On the issue of talent

Skills are learned. Of course, some of us may have better or faster response times, or be a little quicker at learning certain types of things than others. But in reality, the level of skill we achieve as guitarists has far more to do with our motivation, our interest level, and our enthusiasm and temperament, than some elusive, innate quality called "talent." Itís practice that gives a guitarist good technique.

Iíve already dealt with motivation, inspiration, and enthusiasm in 1. The key to success So letís take a look at temperament--the other biggie as I see it. Obviously, someone into perfection and detail will likely wind up with a more highly-honed and precisely-controlled technique than someone without that trait. But is that necessarily better? I mean, itís a big world and there are a lot of different tastes in music. Simplicity is an art, too. And maybe another guitarist who may lack a focus on detail may have a unique creativity, or presence, or feel, etc. Music isnít just about skill. If it were, it would be just like juggling or typing. Music is about creative expression.

I think temperament also has a lot to do with the more elusive qualities: so-called "star quality," or "fire" in oneís presence or playing, and even creativity itself. Here are the aspects that really fall more clearly into the innate realm. We canít do much about our basic temperament. But again, itís a big world out there, with room for every expression of style: from intense, dramatic, and explosive, to relaxed, lazy, silly, etc. So wherever you happen to fall on the spectrum, there is undoubtedly a way to make it work for you.

Anyway, I would venture to say that your motivation level, interest, and enthusiasm, operating through your particular temperament, result in your innate talent. It is well established at this point that our brains actually change in response to what we learn and do--our behaviors. When you are learning guitar, you are actually "re-wiring" your neural pathways and changing the structure of your brain. You are building new connections, and new abilities. So what exactly is innate, anyway? I mean, after you have played guitar for three years, hasnít that skill become innate in you? In a very real sense it is enabled by the very structures of your brain itself. That sounds "innate" to me, by definition.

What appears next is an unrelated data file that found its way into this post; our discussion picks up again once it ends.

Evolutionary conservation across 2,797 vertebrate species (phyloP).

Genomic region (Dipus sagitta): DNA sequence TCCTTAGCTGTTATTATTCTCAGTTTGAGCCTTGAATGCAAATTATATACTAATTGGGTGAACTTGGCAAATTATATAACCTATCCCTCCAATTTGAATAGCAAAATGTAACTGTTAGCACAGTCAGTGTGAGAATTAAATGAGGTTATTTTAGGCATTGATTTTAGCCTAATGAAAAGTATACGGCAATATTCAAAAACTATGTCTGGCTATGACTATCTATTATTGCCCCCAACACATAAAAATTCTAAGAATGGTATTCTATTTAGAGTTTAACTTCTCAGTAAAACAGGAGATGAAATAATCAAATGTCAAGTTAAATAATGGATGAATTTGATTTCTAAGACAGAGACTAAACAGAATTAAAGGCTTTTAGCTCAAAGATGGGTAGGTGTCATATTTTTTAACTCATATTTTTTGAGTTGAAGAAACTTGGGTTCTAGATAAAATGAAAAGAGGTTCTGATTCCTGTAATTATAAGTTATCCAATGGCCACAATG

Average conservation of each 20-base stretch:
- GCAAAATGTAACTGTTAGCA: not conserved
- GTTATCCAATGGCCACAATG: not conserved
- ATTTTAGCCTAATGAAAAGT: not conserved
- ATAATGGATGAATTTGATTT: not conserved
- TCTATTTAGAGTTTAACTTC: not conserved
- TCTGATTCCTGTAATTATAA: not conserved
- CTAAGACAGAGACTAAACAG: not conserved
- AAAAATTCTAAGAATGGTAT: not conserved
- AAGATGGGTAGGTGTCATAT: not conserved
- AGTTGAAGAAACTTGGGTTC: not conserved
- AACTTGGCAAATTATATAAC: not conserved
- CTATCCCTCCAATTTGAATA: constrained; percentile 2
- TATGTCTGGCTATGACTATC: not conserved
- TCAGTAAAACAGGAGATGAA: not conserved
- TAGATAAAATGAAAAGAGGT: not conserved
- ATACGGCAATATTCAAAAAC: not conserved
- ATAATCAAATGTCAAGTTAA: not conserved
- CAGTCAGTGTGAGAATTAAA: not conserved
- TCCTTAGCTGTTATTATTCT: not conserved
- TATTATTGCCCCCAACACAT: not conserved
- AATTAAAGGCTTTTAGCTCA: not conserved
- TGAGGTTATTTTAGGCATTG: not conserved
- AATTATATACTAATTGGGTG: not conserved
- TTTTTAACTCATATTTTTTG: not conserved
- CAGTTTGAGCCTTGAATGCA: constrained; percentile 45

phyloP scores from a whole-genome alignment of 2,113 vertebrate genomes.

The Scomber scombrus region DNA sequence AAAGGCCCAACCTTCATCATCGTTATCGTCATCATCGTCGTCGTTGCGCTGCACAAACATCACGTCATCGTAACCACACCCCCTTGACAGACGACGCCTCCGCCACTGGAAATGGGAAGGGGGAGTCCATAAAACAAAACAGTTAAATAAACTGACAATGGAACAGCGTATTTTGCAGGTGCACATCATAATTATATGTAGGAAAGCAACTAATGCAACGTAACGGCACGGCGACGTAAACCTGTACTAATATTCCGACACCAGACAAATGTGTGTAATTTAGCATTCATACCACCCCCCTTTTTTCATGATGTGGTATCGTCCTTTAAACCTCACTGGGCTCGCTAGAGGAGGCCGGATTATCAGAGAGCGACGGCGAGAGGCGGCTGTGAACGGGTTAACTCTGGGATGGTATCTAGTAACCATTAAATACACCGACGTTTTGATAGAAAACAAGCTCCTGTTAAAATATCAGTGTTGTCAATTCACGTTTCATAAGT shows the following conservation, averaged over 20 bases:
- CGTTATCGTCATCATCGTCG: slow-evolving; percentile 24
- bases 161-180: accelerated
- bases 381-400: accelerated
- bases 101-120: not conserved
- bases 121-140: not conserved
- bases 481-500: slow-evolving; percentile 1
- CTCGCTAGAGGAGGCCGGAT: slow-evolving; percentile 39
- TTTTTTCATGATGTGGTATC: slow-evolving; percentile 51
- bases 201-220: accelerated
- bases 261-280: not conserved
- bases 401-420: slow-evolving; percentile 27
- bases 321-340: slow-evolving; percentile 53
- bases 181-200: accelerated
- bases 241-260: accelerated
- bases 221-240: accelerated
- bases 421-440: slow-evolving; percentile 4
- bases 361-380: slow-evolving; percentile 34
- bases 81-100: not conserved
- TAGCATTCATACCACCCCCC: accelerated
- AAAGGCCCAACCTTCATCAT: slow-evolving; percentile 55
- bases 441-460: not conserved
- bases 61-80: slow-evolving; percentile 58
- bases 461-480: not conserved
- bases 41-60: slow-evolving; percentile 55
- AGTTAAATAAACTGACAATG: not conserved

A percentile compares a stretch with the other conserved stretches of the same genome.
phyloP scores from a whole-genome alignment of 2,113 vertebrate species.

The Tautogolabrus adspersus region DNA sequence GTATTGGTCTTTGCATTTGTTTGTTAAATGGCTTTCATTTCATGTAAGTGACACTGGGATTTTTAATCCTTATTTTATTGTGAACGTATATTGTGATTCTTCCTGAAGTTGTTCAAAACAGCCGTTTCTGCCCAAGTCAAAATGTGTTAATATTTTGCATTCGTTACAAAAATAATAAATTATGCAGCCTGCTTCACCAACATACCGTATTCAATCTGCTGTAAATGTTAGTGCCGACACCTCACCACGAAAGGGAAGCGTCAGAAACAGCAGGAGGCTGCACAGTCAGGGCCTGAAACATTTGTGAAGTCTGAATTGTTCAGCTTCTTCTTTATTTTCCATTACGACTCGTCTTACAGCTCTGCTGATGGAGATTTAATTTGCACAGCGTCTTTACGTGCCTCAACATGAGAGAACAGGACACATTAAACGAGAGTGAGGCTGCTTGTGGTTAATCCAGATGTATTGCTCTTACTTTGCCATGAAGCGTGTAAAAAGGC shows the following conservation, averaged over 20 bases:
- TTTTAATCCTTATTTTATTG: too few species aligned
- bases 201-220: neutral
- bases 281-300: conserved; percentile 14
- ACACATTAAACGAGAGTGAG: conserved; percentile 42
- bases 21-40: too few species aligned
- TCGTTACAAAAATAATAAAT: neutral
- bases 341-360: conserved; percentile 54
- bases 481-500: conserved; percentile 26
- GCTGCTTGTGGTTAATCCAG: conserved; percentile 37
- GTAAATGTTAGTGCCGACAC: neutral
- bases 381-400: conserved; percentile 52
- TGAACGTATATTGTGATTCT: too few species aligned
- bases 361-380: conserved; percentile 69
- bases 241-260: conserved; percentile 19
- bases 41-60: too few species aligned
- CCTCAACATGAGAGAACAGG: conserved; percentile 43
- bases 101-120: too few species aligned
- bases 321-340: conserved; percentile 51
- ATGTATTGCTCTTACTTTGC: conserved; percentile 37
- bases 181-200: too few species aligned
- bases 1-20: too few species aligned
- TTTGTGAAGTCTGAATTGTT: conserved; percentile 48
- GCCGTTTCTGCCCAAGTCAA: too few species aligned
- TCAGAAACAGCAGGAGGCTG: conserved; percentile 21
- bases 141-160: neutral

I think creativity is also very misunderstood. It is not something that one either "has" or "doesnít have." Everyone is creative to a certain degree. Yes some people may seem more creative than others, and some people show their creativity in different ways. But none of us really knows just how creative we might be, given the right circumstances and the right approaches. There are things that we can do to bring out and nurture the creativity each of us has. The first step is to realize that there really are no rules. We need to start trusting our ideas, to stop judging them right away, and to stop worrying about whether we are "creative enough." Beyond that basic advice, certain of my books, like Speed Mechanics and Secrets to Writing Killer Songs, explore a few more specific techniques for expanding creativity in their respective areas.

Bottom Line:

Donít worry about whether youíre one of those chosen, "special" people with "talent." Just follow your own heart: your own motivation, enthusiasm, and interests. And in time, people will be talking about what an incredible "talent" you are. If you have the drive, thereís certainly a way that you can make your mark out there.
 

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